10th July 2018 Geneva, Switzerland
World Cup Council
There’s little point writing about anything not related to football at the moment and I wouldn’t expect anyone to give it much attention if I did. By a happy coincidence, plenty of the countries who qualified for the World Cup finals were busy at the Human Rights Council too. I’m happy to report that we got through the session without too many instances of diplomats rolling around on the floor, feigning injury or trying to get each other sent off, though as with all UN meetings, there was still a fair bit of time wasting. Here’s how everyone got on during the latter part of the Council session.
World Cup debutants Iceland are set to fill the US’s empty seat and become a Council member for the first time. Their Council appearance this session was brief but meaningful with a joint statement on the killings in the Philippines, associated with the campaign against drugs. Iceland have shown impressive leadership for a small delegation and there’s growing expectation of what their membership may bring.
There were big wins for Colombia and Mexico, in line with their early World Cup fortunes. Both countries led on a strong resolution on discrimination against women and girls in the economic sphere. They took a firm stance throughout and managed to defeat an amendment to delete important wording on comprehensive sexuality education, which Russia, Egypt and Saudi Arabia had proposed. Such education is essential for young people to protect their rights and to make informed decisions about what they do with their bodies and objections to this belong in the past.
Peru, Portugal and Tunisia all enjoyed more success at the Council than they did in Russia. Peru’s resolution on human rights and the civilian use of firearms was adopted without a vote for the first time, mainly due to the US’s absence, while Portugal had two early wins on the Right to Education and HIV and AIDS, alongside Brazil. Tunisia teamed up with Ireland, Sierra Leone and Chile, who were all free from World Cup distraction, to deliver a further resolution on civil society space. This was one of the better resolutions to come out of the Council session, though it was regrettable that Russia, China and Pakistan sought to weaken the resolution through amendments.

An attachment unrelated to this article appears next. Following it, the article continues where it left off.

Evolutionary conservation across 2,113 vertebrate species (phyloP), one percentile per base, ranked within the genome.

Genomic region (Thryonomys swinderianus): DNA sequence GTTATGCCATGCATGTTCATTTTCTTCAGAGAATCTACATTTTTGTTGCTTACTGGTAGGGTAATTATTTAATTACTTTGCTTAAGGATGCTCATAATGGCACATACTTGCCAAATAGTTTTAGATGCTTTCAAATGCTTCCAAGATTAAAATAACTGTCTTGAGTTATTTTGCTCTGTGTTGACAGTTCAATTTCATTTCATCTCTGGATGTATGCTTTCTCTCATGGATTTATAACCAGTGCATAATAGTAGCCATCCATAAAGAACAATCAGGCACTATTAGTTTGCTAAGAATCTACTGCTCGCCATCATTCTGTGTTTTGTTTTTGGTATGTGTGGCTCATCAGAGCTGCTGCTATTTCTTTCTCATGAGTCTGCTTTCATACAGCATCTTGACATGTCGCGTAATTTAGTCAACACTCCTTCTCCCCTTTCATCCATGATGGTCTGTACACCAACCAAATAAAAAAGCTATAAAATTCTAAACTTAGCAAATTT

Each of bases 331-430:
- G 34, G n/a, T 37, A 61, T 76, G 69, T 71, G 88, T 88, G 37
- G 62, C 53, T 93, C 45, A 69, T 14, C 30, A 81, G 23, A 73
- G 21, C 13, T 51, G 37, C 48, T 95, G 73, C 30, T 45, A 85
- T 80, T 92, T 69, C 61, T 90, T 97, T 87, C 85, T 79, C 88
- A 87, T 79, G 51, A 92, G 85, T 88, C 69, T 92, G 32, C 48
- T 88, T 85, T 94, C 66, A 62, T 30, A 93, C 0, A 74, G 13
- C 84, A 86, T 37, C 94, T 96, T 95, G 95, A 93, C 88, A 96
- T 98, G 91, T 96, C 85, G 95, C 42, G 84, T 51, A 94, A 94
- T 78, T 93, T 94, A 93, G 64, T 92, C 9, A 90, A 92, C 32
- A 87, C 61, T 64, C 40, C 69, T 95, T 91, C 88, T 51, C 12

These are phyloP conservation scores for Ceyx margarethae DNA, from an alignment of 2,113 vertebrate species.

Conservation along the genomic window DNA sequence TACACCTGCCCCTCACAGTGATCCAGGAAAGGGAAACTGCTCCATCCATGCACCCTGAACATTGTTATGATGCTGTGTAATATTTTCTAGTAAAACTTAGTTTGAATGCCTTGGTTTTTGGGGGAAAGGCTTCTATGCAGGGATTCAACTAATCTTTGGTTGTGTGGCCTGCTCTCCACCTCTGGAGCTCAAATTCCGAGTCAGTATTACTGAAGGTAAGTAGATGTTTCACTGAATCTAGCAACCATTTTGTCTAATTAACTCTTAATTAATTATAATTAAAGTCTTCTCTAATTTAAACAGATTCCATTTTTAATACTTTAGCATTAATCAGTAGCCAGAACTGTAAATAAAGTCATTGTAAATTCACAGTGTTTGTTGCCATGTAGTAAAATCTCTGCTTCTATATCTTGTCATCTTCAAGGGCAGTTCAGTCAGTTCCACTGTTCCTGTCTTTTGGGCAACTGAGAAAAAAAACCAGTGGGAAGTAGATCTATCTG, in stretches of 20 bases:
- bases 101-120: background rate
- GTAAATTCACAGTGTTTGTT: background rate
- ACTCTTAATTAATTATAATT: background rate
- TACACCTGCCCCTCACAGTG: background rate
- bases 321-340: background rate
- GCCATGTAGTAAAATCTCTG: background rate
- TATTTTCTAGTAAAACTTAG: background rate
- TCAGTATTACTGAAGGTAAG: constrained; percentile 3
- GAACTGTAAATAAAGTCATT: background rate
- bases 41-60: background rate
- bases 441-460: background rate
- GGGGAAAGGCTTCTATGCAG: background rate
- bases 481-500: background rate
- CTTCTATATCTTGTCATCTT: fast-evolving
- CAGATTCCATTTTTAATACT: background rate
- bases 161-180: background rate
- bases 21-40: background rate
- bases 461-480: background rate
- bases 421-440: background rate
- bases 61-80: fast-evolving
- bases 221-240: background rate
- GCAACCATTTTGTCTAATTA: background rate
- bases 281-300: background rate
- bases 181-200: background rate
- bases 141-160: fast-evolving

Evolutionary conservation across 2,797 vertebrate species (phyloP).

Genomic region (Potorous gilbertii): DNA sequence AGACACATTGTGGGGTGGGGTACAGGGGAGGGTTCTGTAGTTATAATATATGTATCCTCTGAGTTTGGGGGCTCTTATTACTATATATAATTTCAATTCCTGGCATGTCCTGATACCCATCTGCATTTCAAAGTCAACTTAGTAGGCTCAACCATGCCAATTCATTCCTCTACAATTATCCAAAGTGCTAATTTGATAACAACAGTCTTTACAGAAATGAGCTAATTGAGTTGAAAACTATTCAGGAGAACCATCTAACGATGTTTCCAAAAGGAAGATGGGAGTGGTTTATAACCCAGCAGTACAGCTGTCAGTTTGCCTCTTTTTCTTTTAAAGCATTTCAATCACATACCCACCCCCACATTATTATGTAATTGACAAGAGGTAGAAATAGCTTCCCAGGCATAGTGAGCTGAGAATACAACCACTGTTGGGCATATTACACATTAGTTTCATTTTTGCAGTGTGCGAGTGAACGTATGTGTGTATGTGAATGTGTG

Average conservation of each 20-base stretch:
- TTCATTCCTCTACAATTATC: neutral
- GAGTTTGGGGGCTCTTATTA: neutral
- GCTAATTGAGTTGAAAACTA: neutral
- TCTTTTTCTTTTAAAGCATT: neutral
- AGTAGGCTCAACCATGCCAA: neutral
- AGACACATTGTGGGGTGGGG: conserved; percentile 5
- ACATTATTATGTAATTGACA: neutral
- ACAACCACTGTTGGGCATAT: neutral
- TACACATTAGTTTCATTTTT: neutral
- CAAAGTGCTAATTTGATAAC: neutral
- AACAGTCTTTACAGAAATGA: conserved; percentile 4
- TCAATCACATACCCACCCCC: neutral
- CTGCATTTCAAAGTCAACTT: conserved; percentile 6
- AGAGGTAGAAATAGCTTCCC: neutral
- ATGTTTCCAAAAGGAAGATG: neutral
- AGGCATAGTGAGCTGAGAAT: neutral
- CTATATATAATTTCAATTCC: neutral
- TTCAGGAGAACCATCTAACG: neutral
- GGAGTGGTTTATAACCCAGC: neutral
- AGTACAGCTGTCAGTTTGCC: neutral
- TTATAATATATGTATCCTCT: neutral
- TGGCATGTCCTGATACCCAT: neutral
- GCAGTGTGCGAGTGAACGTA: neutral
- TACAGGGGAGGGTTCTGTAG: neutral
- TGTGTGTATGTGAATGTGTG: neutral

There were two Council victories for Switzerland, and with much less controversy than the goal celebrations against Serbia. The resolution on ‘Peaceful Protests’ passed relatively peacefully. There was slightly more fuss with the resolution on improving the Council’s prevention role, which Switzerland presented jointly with Norway, Colombia and Sierra Leone. It was a shame to see nine countries vote against the resolutions and that the issue of doing better at preventing human rights violations arouses such fear among delegations like Venezuela, who called the vote. Happily, the resolution passed with a strong level of support and opens the way to much needed discussions on improving the Councils prevention role.
Russia didn’t have to qualify for the World Cup as host nation. And they don’t seem to have to qualify as a Council member to get themselves noticed. They kept up their tradition of trying to spoil everyone else’s work by tabling many hostile amendments to important Council resolutions. Their team was certainly not short on effort, but this can only get you so far and they crashed out on penalties when it came to voting, losing every single amendment.
England of course do not feature at the Council, but there’s a decent contingent of England fans within the UK delegation’s ranks. In the same week as England’s record world cup win, we delivered a record level of support for a Council joint statement, with more than 150 states supporting the UK’s call for 12 years of quality education for girls. At the sharper end of Council business, the Syria resolution passed by a good margin, repeating the call for violations and abuses to end, with a stronger focus on gender-based violence. It was encouraging to see Ecuador move to a vote in favour this time around.
I’ve seen too many tournaments to have confidence of England getting any further, but I did at least put some childhood ghosts to rest during the penalty shoot-out against Colombia. The Colombian delegation joined our team to watch the match and handled the result with considerable grace and magnanimity. And so on to the semi- finals with nerves a-jangling. I couldn’t help but notice that Belgium, Croatia and France all had suspiciously quiet Council sessions. I wonder what else they might have been doing these last few weeks?